parameters have a tendency to leak into the protected space of
   standardized parameters (whether de jure or de facto), thus
   introducing the need for migration from the "X-" name to the

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   standardized name.  Migration, in turn, introduces interoperability
   issues because older implementations will support only the "X-" name
   and newer implementations might support only the standardized name.
   To preserve interoperability, newer implementations simply support
   the "X-" name forever, which means that the non-standard name becomes
   a de facto standard (thus obviating the need for segregation of the
   name spaces in the first place).  As one example, we can see this
   phenomenon at work in [RFC2068] (similar examples can be found in

      For compatibility with previous implementations of HTTP,
      applications should consider "x-gzip" and "x-compress" to be
      equivalent to "gzip" and "compress" respectively.

   One of the original reasons for segregation of name spaces into
   standard and non-standard areas was the perceived difficulty of
   registering names.  However, the solution to that problem has been
   simpler registration rules, such as those provided by [RFC3864] and
   [RFC4288], as well as separate registries for permanent and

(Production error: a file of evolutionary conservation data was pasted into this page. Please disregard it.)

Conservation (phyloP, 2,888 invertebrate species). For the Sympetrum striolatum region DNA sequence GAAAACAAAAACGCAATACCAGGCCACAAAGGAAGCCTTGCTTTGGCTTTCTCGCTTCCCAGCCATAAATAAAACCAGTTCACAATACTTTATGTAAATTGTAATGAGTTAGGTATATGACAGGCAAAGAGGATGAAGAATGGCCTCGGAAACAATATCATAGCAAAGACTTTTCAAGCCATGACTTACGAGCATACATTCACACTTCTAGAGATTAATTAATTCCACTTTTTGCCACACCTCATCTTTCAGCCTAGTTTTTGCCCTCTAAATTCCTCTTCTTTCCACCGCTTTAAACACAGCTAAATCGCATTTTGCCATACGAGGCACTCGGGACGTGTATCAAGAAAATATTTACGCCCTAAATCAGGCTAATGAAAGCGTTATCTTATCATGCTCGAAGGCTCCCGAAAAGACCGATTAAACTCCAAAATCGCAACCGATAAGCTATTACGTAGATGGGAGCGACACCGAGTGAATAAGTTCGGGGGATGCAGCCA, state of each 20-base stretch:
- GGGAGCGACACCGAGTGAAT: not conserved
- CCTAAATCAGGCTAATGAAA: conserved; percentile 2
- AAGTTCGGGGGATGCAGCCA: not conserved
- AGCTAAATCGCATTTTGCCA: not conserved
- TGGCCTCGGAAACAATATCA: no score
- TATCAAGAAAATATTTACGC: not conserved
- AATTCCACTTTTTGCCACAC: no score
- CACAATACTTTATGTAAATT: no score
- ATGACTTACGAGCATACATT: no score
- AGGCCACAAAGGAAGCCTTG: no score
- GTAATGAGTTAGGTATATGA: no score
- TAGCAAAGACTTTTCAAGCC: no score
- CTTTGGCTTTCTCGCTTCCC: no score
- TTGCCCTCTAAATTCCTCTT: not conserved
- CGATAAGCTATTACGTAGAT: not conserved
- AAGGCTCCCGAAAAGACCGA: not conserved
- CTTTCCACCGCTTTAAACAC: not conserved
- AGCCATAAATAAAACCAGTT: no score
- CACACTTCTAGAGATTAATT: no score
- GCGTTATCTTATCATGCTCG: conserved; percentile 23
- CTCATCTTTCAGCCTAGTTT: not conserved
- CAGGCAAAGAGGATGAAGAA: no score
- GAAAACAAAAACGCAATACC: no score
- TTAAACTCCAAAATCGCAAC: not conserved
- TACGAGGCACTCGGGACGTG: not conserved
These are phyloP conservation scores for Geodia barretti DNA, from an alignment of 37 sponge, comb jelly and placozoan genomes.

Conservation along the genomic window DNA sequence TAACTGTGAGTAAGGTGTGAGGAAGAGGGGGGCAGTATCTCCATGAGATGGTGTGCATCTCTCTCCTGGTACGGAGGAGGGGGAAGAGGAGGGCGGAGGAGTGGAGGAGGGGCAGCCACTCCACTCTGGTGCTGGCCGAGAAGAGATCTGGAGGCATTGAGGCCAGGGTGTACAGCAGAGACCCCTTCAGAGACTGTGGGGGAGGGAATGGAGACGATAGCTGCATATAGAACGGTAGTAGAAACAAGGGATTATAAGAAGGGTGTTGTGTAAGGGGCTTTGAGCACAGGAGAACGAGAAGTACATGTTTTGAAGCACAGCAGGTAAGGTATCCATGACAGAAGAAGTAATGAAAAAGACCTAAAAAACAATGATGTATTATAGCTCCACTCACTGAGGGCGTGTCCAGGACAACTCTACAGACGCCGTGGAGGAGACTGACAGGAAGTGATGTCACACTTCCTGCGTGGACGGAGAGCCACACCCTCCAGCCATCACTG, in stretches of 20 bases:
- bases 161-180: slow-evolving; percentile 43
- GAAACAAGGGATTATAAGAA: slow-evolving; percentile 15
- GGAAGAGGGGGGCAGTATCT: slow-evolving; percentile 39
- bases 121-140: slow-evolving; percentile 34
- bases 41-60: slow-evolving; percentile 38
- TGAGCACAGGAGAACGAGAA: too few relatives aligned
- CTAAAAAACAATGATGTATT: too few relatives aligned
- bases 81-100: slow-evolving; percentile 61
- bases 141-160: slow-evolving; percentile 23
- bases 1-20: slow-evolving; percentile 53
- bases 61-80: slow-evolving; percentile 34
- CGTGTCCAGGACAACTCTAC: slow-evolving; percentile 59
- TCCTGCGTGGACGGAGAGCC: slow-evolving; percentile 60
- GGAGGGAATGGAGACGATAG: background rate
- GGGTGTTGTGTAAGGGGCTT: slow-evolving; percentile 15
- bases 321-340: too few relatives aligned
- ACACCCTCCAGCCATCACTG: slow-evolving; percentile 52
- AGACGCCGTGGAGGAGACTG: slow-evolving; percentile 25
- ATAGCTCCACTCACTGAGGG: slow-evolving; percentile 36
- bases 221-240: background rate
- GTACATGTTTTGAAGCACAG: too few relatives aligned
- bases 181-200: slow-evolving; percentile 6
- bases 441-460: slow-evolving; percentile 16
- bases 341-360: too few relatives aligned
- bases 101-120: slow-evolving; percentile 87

provisional names.

   [RFC4288] calls out one implication of non-standard names:

      [W]ith the simplified registration procedures described above for
      vendor and personal trees, it should rarely, if ever, be necessary
      to use unregistered experimental types.  Therefore, use of both
      "x-" and "x." forms is discouraged.

   Furthermore, often standarization of a non-standard parameter or
   protocol element leads to subtly different behavior (e.g., the
   standardized version might have different security properties as a
   result of security review provided during the standardization
   process).  If implementers treat the old, non-standard parameter and
   the new, standard parameter as equivalent, interoperability and
   security problems can ensue.

   For similar considerations with regard to the "P-" convention in the
   Session Initiation Protocol, see [RFC5727].

   In some situations, segregating the name space of parameters used in
   a given application protocol can be justified:

   1.  When it is extremely unlikely that some parameters will ever be
       standardized.  In this case, private-use parameters can be URIs
       (e.g., "") or can be prepended with a
       string that is derived from the name or primary domain name of
       the organization that has defined the parameter (e.g., "Example-
       Foo" or "").  Similarly, truly experimental

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       parameters can be given meaningless names such as UUIDs

   2.  When parameter names might have significant meaning.  This case
       is rare, since implementers can almost always find a synonym
       (e.g., "urgency" instead of "priority") or simply invent a new

   3.  When parameter names need to be very short (e.g., as in [RFC5646]
       for language tags).  In this case, it can be more efficient to
       assign numbers instead of human-readable names (e.g., as in